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Why doesn't Disney want to build and operate restaurants anymore?

ptaylor

Premium Member
Original Poster
If we look at all the recent restaurant openings, T-Rex, Paradiso 37, Via Napoli, Hacienda San Angel, Pollo Campero, one thing is clear - Disney no longer want to be involved in restaurants.

Why is this? The locations are prime, Disney control the land, they have the expertise in-house, and they have the staff to run them. We may say it's all down to money, but wouldn't it be a huge money maker for Disney to have 100% control over these locations? Using their economies of scale, and keeping 100% of the profits - sounds good to me. One can only imagine the type of revenue that something like Le Cellier or Boma brings in.

So why do you think Disney won't build and operate any new restaurants at WDW?
 

Monty

A legend.
Premium Member
In the Parks
No
If you lease out the land to someone else and keep a level of creative control you get profit without initial cash layout while keeping the "Disney" look and feel. :shrug:

Possibly less profit in the long term, but earlier access to it.
 

Pioneer Hall

Well-Known Member
I think you are looking at restaurants at places where this is usually the model. Nearly all of Epcot's and Downtown Disney's restaurants have always been operated by outside companies. If you look at the other restaurant areas, things seem to be running normally. Sanna was recently opened and is a Disney operated restaurant, and from all we can see the Beauty and the Beast Restaurant will be Disney's as well. I think it all just depends on the place you are in.
 

Optimus Mouse

New Member
I'm not sure what Disney's strategic reason is for this, but I do know that California Grill and Victoria and Albert's are by far the best overall experiences I have had at Disney. Now whether this is because they are manged by Disney or because they serve high-end food is another debate entirely. The low-end casual-dining/formulaic restaurants that seem to be de-riguour in the parks now is disappointing to say the least.
 

Dragonrider1227

Well-Known Member
As a man who finds High End restaurants to be over priced and just plain boring, I'm perfectly happy with the "low-end casual-dining" formula. I don't want any fancy crap. Just gimmie my Cheeseburger!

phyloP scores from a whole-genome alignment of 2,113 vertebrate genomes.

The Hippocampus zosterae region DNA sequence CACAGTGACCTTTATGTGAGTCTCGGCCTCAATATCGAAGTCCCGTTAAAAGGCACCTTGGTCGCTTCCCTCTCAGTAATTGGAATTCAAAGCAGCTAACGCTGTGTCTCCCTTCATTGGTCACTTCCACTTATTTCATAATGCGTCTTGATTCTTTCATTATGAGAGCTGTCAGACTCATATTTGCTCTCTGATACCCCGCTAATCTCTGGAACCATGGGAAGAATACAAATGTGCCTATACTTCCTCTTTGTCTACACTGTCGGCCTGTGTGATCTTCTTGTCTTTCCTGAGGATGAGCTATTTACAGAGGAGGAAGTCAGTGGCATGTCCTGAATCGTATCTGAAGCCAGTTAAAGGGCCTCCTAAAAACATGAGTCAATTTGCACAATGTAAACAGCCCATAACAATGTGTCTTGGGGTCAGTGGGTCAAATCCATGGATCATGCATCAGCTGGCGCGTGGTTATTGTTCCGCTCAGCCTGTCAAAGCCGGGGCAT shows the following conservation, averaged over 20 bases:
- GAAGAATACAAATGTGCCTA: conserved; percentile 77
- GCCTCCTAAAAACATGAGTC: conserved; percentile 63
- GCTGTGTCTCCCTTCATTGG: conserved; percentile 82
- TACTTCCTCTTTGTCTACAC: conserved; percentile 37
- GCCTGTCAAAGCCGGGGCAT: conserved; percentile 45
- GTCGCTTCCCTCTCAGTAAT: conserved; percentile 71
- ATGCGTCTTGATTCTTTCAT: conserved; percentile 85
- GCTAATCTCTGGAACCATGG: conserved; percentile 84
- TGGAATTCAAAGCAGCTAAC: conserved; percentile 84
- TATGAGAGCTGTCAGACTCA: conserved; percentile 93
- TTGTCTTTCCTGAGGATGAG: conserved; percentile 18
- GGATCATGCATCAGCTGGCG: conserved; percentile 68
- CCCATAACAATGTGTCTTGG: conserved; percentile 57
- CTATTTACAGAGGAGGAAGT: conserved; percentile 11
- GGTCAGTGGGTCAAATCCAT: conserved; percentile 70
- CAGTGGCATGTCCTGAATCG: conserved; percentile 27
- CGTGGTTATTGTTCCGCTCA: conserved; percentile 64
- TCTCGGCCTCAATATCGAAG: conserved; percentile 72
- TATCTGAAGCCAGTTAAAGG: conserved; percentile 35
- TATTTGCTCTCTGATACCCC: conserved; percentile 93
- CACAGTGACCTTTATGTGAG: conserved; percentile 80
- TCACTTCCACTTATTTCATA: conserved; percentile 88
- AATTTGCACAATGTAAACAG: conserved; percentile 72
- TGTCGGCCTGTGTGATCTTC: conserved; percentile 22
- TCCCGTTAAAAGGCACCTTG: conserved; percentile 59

Duckberg

Active Member
I'm not sure what Disney's strategic reason is for this, but I do know that California Grill and Victoria and Albert's are by far the best overall experiences I have had at Disney. Now whether this is because they are manged by Disney or because they serve high-end food is another debate entirely. The low-end casual-dining/formulaic restaurants that seem to be de-riguour in the parks now is disappointing to say the least.

Its a BIG market out there & Disney has to cater to it. Not everyone can afford the high end food experience! Duckberg :cool:
 

SOLISIMO

Member
As a man who finds High End restaurants to be over priced and just plain boring, I'm perfectly happy with the "low-end casual-dining" formula. I don't want any fancy crap. Just gimmie my Cheeseburger!

:ROFLOL:I was quite dissapointed when my wife said her famous words "you cant wear that" as I was getting dressed to go to the California Grill.

Honestly it is nice to go once in a while to a fancy place, she deserves it.
 

Fuzz

Member
My take is they get to charge premiums for these companies to use the land, on top of that they can cut out the all the supply management needed to runs these places along with the janitors and support staff.

Assuming that these business have to use there own suppliers and hire there own people.
 

SOLISIMO

Member
If you lease out the land to someone else and keep a level of creative control you get profit without initial cash layout while keeping the "Disney" look and feel. :shrug:

Possibly less profit in the long term, but earlier access to it.

Can you imagine what the rent/lease is for like T-rex or Planet Holloywood:eek: in Downtown Disney plus Im sure they make some profit off sales too.

Very good point!
 

Optimus Mouse

New Member
As a man who finds High End restaurants to be over priced and just plain boring, I'm perfectly happy with the "low-end casual-dining" formula. I don't want any fancy crap. Just gimmie my Cheeseburger!

I didn't mean they mean they need more ultra-high end places. I was just trying to point out how good I think the management of these places is.

However, a few Disney managed Friday's/Chili's/Red Robin equivalents sprinkled throughout the parks would be nice. Right now I feel like the World is inundated with what is basically counter-service and sit-down fast food.
 

Grizzly Hall 71

New Member
As a man who finds High End restaurants to be over priced and just plain boring, I'm perfectly happy with the "low-end casual-dining" formula. I don't want any fancy crap. Just gimmie my Cheeseburger!


Me I prefer a Royale With Cheese :cool:

But seriously it's more money for disney when they lease space and that's what they want right now, money so they can build Beastly Kingdomme:lookaroun
 

Grizzly Hall 71

New Member
I didn't mean they mean they need more ultra-high end places. I was just trying to point out how good I think the management of these places is.

However, a few Disney managed Friday's/Chili's/Red Robin equivalents sprinkled throughout the parks would be nice. Right now I feel like the World is inundated with what is basically counter-service and sit-down fast food.

People don't like to spend money anymore that's the most likely reason for Disney not investing. I saw a family who went into 50's Primetime and came out and said the place was "WAY TO EXPENSIVE." What? :confused: But hey, people buy what they want to buy.
 

fosse76

Well-Known Member